If you wish to include the deadlift, I recommend repetitions and using a semi-stiff legged style as this style works the glutes, hamstrings and lats quite well. Once again, remember not to jerk or thrust the weight up or injury will follow sooner or later.

The press behind neck is a fine deltoid developer as long as the repetitions are done slowly and the grip is medium width. If dumbbells are used for side lateral raises, just remember that swinging the weights up will not develop much. Use lighter dumbbells and do the movement correctly for best results.

Your arms should be worked quite well with the chin ups with weight since I advocate a palms facing you grip so that the biceps as well as the lats are strongly brought into play. I also recommend you include the parallel bar dip as this will add further stress to the entire upper body with a large amount of stress placed on the triceps. You may include a few shaping movements in your weight gaining program, such as barbell curls, flat bench flyes, lying triceps extensions, etc. Just remember to keep their sets rather low and repetitions rather high with the emphasis being placed on the major muscle group exercises. Also, remember to adhere to correct training style while using these lighter movements in order to gain as much and as fast as you can.

We now come to the actual training routines. I realize that some of you can train six days a week while others are forced to train only four days. Taking into consideration the amount of letters you size-seekers have been sending me, most of you can only train three days per week. You have jobs, schooling and families to look after. So I will outline a three day a week routine for you since you men make up the bulk of my readers.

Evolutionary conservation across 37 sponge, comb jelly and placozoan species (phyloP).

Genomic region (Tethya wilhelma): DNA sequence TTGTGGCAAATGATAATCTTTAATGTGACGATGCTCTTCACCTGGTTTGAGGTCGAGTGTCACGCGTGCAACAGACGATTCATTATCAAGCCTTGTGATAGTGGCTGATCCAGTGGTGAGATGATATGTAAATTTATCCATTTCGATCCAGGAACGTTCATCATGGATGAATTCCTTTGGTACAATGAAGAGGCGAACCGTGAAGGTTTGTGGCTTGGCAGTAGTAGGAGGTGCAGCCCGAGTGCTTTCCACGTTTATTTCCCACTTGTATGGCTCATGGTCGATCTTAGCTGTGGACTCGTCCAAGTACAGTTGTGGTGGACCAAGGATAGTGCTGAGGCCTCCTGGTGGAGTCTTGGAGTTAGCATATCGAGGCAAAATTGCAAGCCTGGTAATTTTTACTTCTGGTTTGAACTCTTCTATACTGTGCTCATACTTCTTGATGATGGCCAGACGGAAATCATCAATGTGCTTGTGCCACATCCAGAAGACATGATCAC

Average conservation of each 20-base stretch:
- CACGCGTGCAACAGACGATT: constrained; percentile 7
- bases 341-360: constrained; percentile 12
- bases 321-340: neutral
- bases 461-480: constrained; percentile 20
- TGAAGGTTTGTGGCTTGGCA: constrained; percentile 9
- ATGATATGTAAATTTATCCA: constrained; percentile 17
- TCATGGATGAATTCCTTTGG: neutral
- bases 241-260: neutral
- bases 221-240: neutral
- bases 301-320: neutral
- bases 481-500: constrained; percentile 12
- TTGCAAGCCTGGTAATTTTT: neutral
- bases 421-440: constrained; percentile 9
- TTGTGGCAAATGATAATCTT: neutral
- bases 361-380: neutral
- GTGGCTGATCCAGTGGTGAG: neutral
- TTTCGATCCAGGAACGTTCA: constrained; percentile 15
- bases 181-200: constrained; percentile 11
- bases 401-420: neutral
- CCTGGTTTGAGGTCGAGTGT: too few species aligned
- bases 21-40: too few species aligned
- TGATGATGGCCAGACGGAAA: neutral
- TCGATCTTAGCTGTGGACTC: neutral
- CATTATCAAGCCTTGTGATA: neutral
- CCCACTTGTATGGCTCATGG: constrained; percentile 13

Medium Grip Bench Press –1 set of 8-12 reps for a warmup then jump to 6 sets of 8 reps using heaviest weight possible.
Flat Bench Flyes – 3 sets of 6-8 reps using a medium heavy weight.
Press Behind Neck – 1 set of 8-12 reps for a warmup and 4 sets of 6-8 reps using a heavy weight.
Side Dumbbell Lateral – 3 sets of 8-12 reps using a medium heavy weight.
Parallel Squat – 1 set of 10 reps for a warmup, 6 sets of 6 reps using all the weight possible. 2 sets of 8-12 reps to cool down.
Stiff-legged Deadlift – 1 set of 8 reps for a warmup and 4 sets of 4-6 reps using a heavy weight.


45 Degree Incline Press – 1 set of 10 reps for a warmup and 6 sets of 6 reps using all the weight possible.
Alternate Dumbbell Press – 1 set of 10 reps using for a warmup and 4-6 sets of 8 reps with a medium heavy weight.
Shoulder Shrug – 1 set of 10 reps for a warmup and 6 sets of 6-8 reps using all the weight possible. 2 sets of 8-12 reps to cool down.
Parallel Squat – 1 set of 12 reps for a warmup. 3 sets of 10 reps working up to the heaviest weight possible on the final set.


Bench Press – follow the same routine as on Monday.
Parallel Bar Dip – 1 set with bodyweight for all reps possible. 6 sets of 6-8 reps using the heaviest weight possible.
Upright Rowing – 4 sets of 6-8 reps with a medium weight.
Weighted Pullups – 1 set with bodyweight for all reps possible. 6 sets of 6-8 reps using the heaviest weight possible.
Parallel Squat – 1 set of 10 reps for a warmup. 6 sets of 6-8 reps with a medium weight.

And there you have it. This routine is well rounded with the emphasis being placed on the larger muscle groups. The upper arms will be worked quite well without any direct arm work, but you could include 2 or 3 sets of curls should you wish to do so. This goes for triceps pushdowns also. Try and make whatever abdominal work you decide to do short and intense. Use weights for your situps so that the repetition scheme is around 10. Weighted side bends are also good. You can do these abdominal movements whenever the mood hits you, so to speak, at the gym or at home. This is why I didn’t list them for you on any particular training day. You have freedom of choice in this respect.

Remember what we have said about proper exercise style. You will get more out of using 20 or 30 lbs. less and doing the reps correctly than the fellow who cheats just to bounce up more weight. Keep the diet tight and well rounded. You will succeed if you work and rest adequately.